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Q.

What is cloud computing ?

Tags: careers, health, cloud computing
Asked by Mike Tison, 28 Jun '11 11:07 pm
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Answers (8)

1.

Cloud computing is all the rage. "It's become the phrase du jour," says Gartner senior analyst Ben Pring, echoing many of his peers. The problem is that (as with Web 2.0) everyone seems to have a different definition.

As a metaphor for the Internet, "the cloud" is a familiar clich, but when combined with "computing," the meaning gets bigger and fuzzier. Some analysts and vendors define cloud computing narrowly as an updated version of utility computing: basically virtual servers available over the Internet. Others go very broad, arguing anything you consume outside the firewall is "in the cloud," including conventional outsourcing.

[ Get the no-nonsense explanations and advice you need to take real advantage of cloud computing in InfoWorld editors' 21-page Cloud Computing Deep Dive PDF special report, then go deeper in our Server Virtualization Deep Dive. | Stay up on the cloud with InfoWorld's Cloud Computing Report newsletter. ]

Cloud computing comes into focus only when you ...more
Source: Info_world
Answered by valobasa, 28 Jun '11 11:14 pm

 
  
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2.

Cloud computing refers to the use and access of multiple server-based computational resources via a digital network (WAN, Internet connection using the World Wide Web, etc.). Cloud users may access the server resources using a computer, netbook, pad computer, smart phone, or other device. In cloud computing, applications are provided and managed by the cloud server and data is also stored remotely in the cloud configuration. Users do not download and install applications on their own device or computer; all processing and storage is maintained by the cloud server. The on-line services may be offered from a cloud provider or by a private organization.
Answered by zulkaif dilawar, 28 Jun '11 11:13 pm

 
  
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3.

When lighting occur is a result of computing
Answered by ashwani agarwal, 04 Jan 12:52 pm

 
  
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4.

Cloud computing refers to the delivery of computing and storage capacity as a service to a heterogeneous community of end-recipients
Source: http://www.atscloud.com/solutions-and-services/
Answered by Diana Howard, 10 May '12 01:17 pm

 
  
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5.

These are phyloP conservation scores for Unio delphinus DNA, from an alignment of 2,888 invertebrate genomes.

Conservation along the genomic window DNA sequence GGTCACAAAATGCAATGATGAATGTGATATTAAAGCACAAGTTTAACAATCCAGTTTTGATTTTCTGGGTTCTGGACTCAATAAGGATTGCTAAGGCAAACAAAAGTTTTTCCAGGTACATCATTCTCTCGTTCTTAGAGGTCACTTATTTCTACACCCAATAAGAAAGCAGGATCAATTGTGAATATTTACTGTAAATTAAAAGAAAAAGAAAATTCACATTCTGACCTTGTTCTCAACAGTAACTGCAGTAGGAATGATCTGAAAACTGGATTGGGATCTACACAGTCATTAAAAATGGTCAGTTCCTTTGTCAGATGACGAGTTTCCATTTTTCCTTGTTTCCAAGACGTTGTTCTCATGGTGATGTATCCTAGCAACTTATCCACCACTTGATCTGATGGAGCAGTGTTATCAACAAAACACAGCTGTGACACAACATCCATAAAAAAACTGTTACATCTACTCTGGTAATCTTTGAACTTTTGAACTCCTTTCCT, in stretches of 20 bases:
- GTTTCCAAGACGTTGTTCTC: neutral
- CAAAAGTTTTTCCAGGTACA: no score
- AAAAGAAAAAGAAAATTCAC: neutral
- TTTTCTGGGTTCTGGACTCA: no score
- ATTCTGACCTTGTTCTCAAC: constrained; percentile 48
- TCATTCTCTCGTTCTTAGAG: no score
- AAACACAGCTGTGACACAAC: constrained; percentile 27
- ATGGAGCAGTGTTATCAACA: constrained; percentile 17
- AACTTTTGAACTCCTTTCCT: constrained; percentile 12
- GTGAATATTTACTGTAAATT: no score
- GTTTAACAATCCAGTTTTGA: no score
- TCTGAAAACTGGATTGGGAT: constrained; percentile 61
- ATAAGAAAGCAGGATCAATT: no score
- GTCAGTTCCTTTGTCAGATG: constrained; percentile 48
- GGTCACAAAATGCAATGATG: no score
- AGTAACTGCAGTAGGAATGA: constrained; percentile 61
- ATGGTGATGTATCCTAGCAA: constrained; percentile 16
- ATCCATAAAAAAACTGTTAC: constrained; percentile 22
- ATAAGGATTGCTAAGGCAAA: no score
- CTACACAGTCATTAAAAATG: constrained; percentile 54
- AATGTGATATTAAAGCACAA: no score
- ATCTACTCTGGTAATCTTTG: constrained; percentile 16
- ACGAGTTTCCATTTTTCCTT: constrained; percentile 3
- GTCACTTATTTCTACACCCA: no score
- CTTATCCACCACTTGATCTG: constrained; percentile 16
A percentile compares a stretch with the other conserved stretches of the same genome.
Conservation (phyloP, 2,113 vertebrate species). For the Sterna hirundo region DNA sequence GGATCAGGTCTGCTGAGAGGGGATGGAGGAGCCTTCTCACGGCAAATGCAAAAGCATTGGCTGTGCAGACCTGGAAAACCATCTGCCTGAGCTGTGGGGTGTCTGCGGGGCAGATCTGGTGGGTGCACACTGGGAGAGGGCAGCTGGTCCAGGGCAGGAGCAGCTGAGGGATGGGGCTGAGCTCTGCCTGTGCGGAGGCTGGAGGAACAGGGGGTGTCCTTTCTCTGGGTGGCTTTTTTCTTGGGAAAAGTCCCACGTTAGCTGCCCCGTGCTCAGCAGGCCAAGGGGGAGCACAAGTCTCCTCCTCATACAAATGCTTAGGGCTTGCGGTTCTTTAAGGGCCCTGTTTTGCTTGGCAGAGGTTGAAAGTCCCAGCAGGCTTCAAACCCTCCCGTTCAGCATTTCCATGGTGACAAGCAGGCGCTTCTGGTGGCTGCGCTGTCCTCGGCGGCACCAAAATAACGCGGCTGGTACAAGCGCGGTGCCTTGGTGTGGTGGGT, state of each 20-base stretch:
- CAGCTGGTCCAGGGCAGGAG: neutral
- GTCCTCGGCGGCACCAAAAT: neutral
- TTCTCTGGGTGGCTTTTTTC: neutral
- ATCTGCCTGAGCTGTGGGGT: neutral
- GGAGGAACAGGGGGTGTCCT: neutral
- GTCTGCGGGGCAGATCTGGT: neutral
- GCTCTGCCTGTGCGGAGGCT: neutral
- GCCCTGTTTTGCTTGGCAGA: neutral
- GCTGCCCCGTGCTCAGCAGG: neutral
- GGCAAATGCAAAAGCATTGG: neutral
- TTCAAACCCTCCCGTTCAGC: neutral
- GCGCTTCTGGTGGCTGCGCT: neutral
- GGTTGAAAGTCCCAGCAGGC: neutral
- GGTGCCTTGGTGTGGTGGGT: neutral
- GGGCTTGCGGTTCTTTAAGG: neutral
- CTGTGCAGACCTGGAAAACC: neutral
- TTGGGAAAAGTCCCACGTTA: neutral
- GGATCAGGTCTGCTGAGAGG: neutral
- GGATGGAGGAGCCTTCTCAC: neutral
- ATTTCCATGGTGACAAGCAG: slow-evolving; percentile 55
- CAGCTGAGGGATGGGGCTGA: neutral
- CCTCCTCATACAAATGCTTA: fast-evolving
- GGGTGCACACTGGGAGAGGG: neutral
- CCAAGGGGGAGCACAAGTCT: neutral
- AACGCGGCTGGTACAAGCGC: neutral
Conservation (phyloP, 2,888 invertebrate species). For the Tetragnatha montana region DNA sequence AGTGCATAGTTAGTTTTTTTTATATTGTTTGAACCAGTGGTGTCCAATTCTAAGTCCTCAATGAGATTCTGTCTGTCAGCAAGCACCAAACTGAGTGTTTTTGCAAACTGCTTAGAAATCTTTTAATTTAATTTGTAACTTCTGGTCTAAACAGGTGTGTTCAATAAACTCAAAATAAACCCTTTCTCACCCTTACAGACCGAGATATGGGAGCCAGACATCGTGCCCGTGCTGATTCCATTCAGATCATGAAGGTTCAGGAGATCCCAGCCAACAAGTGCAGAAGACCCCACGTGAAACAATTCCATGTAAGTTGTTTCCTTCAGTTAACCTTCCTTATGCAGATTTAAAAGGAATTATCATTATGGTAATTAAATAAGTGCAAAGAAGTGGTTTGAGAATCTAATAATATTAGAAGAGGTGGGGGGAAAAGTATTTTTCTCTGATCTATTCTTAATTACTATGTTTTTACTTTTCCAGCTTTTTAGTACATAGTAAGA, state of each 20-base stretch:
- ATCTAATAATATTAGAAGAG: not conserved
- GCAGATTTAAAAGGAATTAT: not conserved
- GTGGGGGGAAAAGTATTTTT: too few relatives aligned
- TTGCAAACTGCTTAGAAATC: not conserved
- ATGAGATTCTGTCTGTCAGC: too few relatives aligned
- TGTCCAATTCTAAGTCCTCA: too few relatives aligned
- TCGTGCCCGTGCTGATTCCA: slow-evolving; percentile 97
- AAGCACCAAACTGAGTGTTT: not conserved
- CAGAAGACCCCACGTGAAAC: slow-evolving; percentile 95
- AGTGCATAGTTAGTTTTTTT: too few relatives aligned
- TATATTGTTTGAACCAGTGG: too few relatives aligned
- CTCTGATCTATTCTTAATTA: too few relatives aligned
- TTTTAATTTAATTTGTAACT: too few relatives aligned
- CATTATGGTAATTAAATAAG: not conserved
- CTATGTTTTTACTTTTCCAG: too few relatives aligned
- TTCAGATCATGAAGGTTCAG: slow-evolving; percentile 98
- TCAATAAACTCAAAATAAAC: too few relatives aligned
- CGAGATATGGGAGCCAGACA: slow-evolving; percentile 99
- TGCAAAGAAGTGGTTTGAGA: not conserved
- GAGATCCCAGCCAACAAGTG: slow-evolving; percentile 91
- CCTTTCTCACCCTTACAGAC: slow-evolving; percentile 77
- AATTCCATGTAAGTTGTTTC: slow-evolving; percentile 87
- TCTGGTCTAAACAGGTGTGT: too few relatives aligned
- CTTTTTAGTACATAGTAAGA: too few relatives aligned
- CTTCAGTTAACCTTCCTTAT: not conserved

Cloud computing is a technology that uses the internet and central remote servers to maintain data and applications. Cloud computing allows consumers and businesses to use applications without installation and access their personal files at any computer with internet access. This technology allows for much more inefficient computing by centralizing storage, memory, processing and bandwidth, such as Yahoo email, Gmail, or Hotmail etc.
Intel has launched the Cloud 2015 Vision to help businesses implement cloud computing solutions that are federated, automated, and client-aware. This vision offers the promise of swiftly responding to the demands of users. With this, IT can rapidly scale computing resources, while client-aware clouds enable the delivery of optimized applications to end-user devices.
Answered by Sameer Kumar, 02 Nov '11 04:12 pm

 
  
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6.

Cloud computing is all the rage. "It's become the phrase du jour," says Gartner senior analyst Ben Pring, echoing many of his peers. The problem is that (as with Web 2.0) everyone seems to have a different definition.

As a metaphor for the Internet, "the cloud" is a familiar clich, but when combined with "computing," the meaning gets bigger and fuzzier. Some analysts and vendors define cloud computing narrowly as an updated version of utility computing: basically virtual servers available over the Internet. Others go very broad, arguing anything you consume outside the firewall is "in the cloud," including conventional outsourcing.
Source: google
Answered by anil garg, 22 Oct '11 11:15 pm

 
  
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7.

Cloud computing is delivery of computing a service than a product and information are provided to computers and other devices as a utility over a network .

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Answered by arunad, 28 Sep '11 03:24 pm

 
  
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